Wednesday, November 14, 2012

Solidarity with Russian leftists

TODAY, WE, the representatives of Russian leftist organizations, turn to our comrades all over the world with an appeal for solidarity. This call and your response to it are very important to us. Right now, we are facing not just another instance of dubious sentencing by the Russian "justice" system or another case of a human life broken by the encounter with the state's repressive apparatus.

Today, the authorities have launched against us a repressive campaign without precedent in the recent history of Russia, a campaign whose goal is to extinguish the left as an organized political force. The recent arrests, threats, beatings, aggressive media attacks and moves towards declaring leftist groups illegal all point to the new general strategy on the part of the authorities, much more cruel and much less predictable than that of recent years.

The massive protest movement that began in December 2011 radically changed the atmosphere of political and social passivity established during the Putin years. Tens of thousands of young and middle-aged people, office workers and state employees began to appear on the streets and to demand change. On December 10 and 24, 2011, and then on February 4, 2012, Moscow, Petersburg and other large cities became the sites of massive rallies, demonstrating a new level of politicization of a significant part of society.

The "managed democracy" model crafted by the ruling elite over many years went bankrupt in a matter of days. Political manipulations ceased working in the face of real politics, born from below. The movement, whose demands were initially limited to "honest elections," quickly grew into a protest against the whole political system.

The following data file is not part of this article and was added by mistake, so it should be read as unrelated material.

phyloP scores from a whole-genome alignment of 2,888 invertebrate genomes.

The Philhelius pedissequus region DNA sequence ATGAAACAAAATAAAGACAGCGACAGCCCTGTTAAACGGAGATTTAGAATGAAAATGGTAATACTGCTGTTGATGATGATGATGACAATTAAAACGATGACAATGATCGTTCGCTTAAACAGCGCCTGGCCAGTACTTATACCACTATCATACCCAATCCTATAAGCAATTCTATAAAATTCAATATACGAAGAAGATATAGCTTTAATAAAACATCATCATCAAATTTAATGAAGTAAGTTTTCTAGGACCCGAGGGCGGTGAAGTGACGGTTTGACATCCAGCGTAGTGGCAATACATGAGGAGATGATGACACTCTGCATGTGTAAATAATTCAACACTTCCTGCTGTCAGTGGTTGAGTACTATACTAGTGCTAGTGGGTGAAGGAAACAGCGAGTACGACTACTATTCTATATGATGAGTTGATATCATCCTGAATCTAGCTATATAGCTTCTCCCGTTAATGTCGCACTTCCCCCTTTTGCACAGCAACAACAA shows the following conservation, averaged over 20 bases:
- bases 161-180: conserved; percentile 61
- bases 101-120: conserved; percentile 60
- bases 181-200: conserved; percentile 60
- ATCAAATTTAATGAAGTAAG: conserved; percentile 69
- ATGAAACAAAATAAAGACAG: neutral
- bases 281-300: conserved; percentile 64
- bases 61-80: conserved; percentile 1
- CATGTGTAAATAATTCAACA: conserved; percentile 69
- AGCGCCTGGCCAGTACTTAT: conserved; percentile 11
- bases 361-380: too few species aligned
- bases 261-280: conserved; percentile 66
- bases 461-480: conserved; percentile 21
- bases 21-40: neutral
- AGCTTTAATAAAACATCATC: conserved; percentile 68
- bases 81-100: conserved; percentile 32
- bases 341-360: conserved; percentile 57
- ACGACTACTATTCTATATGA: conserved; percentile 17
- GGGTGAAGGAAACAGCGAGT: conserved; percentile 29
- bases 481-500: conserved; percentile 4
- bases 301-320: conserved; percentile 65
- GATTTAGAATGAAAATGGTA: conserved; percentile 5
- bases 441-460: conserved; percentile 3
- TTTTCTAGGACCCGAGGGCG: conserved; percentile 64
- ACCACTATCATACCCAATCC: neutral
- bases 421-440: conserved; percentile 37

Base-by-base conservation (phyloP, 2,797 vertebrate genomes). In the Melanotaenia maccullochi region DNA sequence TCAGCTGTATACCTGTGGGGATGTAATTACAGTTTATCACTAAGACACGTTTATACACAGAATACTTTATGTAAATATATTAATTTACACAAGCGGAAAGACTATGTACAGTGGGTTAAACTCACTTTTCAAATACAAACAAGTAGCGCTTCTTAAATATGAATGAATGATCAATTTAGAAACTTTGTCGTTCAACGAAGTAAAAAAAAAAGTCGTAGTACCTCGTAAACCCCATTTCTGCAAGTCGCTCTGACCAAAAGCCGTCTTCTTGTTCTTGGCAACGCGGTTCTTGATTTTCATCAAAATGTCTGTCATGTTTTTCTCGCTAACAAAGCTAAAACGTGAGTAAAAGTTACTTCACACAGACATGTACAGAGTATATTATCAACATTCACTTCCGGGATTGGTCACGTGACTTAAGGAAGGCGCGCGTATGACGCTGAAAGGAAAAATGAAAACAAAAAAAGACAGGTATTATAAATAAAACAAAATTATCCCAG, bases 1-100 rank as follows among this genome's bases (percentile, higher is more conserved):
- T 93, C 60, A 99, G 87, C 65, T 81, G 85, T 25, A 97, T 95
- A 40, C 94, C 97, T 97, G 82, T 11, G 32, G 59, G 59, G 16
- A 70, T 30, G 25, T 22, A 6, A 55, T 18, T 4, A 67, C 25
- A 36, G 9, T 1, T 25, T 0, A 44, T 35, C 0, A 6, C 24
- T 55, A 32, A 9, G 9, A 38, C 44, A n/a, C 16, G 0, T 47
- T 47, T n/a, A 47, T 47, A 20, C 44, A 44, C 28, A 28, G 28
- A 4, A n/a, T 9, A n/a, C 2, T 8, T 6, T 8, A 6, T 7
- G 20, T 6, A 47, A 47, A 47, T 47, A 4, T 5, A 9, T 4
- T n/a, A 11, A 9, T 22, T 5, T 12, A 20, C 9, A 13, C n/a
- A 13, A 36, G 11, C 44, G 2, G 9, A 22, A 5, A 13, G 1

After the elections of March 4, 2012, in which Vladimir Putin, using a combination of massive administrative pressure on voters, massive falsifications and mendacious populist rhetoric, assured himself of another term, many thought that the potential for protest mobilization had been exhausted. The naïve hopes of the thousands of opposition volunteers, taking on the role of election observers in the hope of putting an end to voter fraud, were crushed.

The next demonstration, which few believed would succeed, was scheduled for the center of Moscow on May 6, the day before Putin's inauguration. And on this day, despite the skeptical predictions, more than 60,000 people showed up. When the march approached the square where the rally was to take place, the police organized a massive provocation, blocking the marchers' path to the square. All those who attempted to circumvent the police cordon were subjected to beatings and arrests.

The unprecedented police violence produced resistance on the part of some of the protesters, who resisted arrests and refused to leave the square until everyone had been freed. The confrontation on May 6 lasted a few hours. In the end, over 650 people were arrested, some of whom spent the night in jail.

The next day, Putin's motorized procession headed for his inauguration through an empty Moscow. Along with the protesters, the police had cleared the city of all pedestrians.

The new protest movement had demonstrated its power and a new degree of radicalization. The events of May 6 gave rise to the Occupy movement, which brought thousands of young people to the center of Moscow and held strong until the end of May. Leftist groups, until then peripheral to the established liberal spokesman of the protest movement, were progressively playing a larger role.

Read the rest here. Consider it a reminder that nearly a century after Red October, the call for an alternative to capitalism remains loud and clear.

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